Dr Bronwyn Wood reflects on what ‘being a Kiwi’ in an increasingly multicultural New Zealand means today
Being a Kiwi is often associated with eating Pavlova, wearing gumboots and watching the All Blacks play rugby. But given the rapid growth in immigration in the past 20 years – to the extent New Zealand has the fourth largest number of foreign-born residents in the OECD, with 23 percent of the population born overseas – are notions of what it means to be a Kiwi changing?
This was the focus of my Marsden Fund-supported research into young people’s experiences of ‘belonging’ in some of New Zealand’s most culturally diverse secondary schools. My study involved a selection of four ‘superdiverse’ schools – three in Auckland and one in Wellington – and included 180 high-school students.
At these schools, Pākehā European students made up less than 50 percent of all students and between a fifth and a half had been born outside New Zealand. In one class, 18 different languages were spoken and all but two students spoke two or more languages.
The question “What makes someone a ‘real’ Kiwi?” is not quick or easy to answer. So I developed a technique of recording peer-to-peer conversations rather than formal interviews to encourage discussion between students. The question generated a lot of heated debate and four broad themes emerged in all schools.
Students frequently began by stating that a Kiwi is someone who was born in New Zealand or holds a passport or citizenship status. However, students quickly pitched in that this doesn’t apply to people they know – or even themselves. Frequently, this led to another discussion about what Kiwis eat, wear or do, such as this typical conversation:
Student 1: A real Kiwi is someone who drinks L&P and wears gumboots and you eat kiwifruit and wears jandals to anywhere you go.
Student 2: Just because you wear jandals doesn’t make you a Kiwi!
Student 3: A real Kiwi is…
Student 2: Someone who supports the All Blacks.
Student 3: And the Warriors?
Student 4: I’m not a Kiwi then! [all laugh].
Inevitably, this list of things Kiwis like, wear and eat fell short as students could think of people they know it excludes.
This led many groups to focus on the things Kiwis value. For example, students referred to caring about the environment, acknowledging New Zealand’s Māori status and heritage, contributing to society or showing kindness to others in a ‘Kiwi’ way. One student said, “You need always be welcoming and friendly. Never too polite – you need to be relaxed.” Such discussions tried to capture a shared set of beliefs and ideas held by people living in New Zealand.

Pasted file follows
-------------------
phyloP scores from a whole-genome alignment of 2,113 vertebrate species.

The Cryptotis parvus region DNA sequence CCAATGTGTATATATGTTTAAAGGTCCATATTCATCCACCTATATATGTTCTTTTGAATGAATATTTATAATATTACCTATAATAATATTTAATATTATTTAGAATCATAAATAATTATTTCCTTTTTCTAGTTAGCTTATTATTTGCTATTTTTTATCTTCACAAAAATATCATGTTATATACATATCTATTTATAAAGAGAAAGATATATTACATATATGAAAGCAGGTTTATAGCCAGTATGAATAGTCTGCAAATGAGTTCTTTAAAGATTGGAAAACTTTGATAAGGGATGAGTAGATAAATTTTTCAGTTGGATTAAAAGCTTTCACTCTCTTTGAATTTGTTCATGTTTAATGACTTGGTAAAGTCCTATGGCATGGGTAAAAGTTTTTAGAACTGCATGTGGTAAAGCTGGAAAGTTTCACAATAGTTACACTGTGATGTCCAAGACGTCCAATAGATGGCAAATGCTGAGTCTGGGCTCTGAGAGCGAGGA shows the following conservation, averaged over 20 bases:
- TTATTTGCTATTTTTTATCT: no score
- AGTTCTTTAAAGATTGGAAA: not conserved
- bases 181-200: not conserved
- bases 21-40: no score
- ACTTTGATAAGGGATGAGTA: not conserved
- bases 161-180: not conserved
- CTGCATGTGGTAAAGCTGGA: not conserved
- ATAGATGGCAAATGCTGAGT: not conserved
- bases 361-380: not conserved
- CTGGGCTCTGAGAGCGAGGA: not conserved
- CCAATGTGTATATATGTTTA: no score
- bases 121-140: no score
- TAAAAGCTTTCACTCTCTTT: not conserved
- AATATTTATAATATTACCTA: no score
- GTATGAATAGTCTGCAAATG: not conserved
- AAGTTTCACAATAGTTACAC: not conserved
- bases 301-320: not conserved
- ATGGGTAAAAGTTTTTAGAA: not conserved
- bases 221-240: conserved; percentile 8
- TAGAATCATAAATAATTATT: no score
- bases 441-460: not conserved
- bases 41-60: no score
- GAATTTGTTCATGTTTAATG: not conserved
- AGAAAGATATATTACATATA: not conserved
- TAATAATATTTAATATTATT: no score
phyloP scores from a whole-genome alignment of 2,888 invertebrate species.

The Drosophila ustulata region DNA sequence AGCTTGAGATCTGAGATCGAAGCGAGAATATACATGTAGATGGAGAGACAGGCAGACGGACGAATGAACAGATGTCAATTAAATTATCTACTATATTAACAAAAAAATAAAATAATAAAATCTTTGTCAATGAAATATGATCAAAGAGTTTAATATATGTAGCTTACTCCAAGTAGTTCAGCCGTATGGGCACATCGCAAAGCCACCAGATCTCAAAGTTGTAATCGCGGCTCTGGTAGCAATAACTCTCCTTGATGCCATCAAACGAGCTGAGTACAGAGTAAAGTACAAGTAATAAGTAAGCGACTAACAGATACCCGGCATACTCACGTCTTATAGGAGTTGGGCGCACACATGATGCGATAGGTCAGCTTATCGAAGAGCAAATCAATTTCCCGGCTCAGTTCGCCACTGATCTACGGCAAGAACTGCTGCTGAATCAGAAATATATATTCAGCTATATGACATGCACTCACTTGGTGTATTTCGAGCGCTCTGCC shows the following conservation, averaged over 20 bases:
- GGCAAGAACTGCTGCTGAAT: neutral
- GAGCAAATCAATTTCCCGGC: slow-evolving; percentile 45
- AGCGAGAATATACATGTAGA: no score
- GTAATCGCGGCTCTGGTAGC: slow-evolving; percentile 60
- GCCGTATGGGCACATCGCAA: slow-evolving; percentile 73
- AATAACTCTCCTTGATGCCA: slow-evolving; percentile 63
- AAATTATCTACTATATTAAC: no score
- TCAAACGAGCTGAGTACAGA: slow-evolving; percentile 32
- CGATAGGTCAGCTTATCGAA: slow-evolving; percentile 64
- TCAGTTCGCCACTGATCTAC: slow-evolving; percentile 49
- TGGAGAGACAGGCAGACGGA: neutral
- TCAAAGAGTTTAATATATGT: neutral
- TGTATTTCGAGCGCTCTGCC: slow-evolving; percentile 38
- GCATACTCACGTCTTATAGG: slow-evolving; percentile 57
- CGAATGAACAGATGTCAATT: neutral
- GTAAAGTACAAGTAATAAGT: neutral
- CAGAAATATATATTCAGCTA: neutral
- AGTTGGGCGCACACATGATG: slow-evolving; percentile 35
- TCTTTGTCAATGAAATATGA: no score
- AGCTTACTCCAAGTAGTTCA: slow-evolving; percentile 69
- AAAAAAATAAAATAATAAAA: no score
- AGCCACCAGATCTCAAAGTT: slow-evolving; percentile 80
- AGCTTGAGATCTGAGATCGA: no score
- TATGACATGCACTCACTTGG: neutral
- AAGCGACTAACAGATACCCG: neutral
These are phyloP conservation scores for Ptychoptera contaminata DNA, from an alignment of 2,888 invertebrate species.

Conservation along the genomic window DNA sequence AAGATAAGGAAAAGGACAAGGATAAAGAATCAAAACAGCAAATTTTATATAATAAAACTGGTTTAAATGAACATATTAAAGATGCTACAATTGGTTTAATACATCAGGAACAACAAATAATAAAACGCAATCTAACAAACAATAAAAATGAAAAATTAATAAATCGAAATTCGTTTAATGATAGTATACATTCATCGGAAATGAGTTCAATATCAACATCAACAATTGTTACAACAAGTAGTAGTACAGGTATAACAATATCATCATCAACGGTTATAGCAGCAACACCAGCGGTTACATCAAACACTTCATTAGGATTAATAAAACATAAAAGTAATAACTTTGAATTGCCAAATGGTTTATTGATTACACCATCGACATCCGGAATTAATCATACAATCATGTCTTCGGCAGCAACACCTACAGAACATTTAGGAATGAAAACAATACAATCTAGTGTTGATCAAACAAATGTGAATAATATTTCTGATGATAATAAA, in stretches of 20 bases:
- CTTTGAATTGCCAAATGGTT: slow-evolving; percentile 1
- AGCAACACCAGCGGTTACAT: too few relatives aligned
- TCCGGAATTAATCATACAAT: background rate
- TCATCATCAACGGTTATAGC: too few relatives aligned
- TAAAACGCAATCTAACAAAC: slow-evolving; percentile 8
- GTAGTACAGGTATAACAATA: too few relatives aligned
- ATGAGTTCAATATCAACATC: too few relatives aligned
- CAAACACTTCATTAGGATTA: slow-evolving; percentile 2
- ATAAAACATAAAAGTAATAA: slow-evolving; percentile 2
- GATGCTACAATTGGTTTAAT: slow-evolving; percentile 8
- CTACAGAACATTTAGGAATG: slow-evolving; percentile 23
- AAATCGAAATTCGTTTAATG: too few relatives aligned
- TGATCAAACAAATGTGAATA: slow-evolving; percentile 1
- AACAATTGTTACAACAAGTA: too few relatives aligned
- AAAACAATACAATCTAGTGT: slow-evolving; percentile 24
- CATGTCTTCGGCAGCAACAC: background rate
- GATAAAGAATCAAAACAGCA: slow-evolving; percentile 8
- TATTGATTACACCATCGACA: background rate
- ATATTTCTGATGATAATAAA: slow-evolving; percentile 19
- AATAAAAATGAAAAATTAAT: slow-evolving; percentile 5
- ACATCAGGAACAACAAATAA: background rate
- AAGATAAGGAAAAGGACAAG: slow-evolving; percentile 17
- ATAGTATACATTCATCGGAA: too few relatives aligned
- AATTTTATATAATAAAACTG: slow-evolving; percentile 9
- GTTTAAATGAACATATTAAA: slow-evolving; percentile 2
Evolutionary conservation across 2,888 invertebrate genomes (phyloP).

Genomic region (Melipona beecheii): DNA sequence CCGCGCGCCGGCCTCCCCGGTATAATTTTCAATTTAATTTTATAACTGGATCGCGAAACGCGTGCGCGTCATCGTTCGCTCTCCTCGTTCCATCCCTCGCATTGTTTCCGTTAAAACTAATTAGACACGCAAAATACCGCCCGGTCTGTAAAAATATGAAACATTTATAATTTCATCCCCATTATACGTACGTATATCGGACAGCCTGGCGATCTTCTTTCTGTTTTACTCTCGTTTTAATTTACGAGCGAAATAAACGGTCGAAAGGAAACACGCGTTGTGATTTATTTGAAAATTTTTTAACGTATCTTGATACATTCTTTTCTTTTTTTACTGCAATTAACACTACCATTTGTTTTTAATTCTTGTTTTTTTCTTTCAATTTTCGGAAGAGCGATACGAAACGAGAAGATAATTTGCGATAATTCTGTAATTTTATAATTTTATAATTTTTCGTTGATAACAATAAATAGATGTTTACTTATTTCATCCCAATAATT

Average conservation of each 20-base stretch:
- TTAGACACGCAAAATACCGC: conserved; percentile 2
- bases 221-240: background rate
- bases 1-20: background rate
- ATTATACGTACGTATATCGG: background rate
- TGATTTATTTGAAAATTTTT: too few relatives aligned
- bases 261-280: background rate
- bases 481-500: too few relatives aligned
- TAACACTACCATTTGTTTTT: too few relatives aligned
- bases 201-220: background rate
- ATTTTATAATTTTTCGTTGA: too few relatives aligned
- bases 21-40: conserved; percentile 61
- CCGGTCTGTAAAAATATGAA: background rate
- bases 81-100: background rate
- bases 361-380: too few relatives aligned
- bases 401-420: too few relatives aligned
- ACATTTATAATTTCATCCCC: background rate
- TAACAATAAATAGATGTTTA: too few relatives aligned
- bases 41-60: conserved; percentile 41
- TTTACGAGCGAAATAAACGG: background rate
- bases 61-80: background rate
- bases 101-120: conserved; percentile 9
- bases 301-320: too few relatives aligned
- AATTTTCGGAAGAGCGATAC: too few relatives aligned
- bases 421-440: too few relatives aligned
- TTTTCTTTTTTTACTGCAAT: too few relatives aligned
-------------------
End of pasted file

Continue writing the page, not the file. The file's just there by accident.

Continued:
However, many students struggled to answer the question as they described how the very concept of being a Kiwi is problematic, because “all Kiwis are so different” and “we have such a diverse country”. They felt the idea of a ‘real’ Kiwi is limited, often reflects a dominant white culture and fails to encompass and include everybody living in New Zealand. Many of their own experiences as newcomers were also not always inclusive either.
This meant many students concluded that being a Kiwi is much more about choosing to be one. This is the broad statement most agreed with:
“It doesn’t matter if you’re from New Zealand or if you were born somewhere else, it really just matters if you consider yourself a Kiwi. I think it really depends what you identify yourself as.”
Many other groups agreed with this, saying “You’re a Kiwi if you call New Zealand home”.
Their discussions showed there is little sense of agreement about the traditional ways being a Kiwi has been articulated – by birth, status, what you eat, wear or believe – as these vary so widely.
Many challenged and critiqued the traditional narrow and hollow notions of being a Kiwi. Their critique drew from themselves, their experiences, their feelings of belonging (or not) and their encounters with diverse others.
This saw them attempt to redefine and rewrite understandings of belonging and the nation to be inclusive of more people – especially in light of their multicultural selves, their peers and their schools.
The study highlights how ‘being a Kiwi’ is not something that exists outside the lives of people. Instead, individuals themselves, such as these young participants, show how understandings of the nation of New Zealand are (re)produced by engagements and encounters in daily activities.
For young people growing up in some of New Zealand’s most culturally diverse communities today, the nation is multicultural and looks and feels like them – less homogenous than prevailing attitudes suggest and less mono-cultural than previous generations.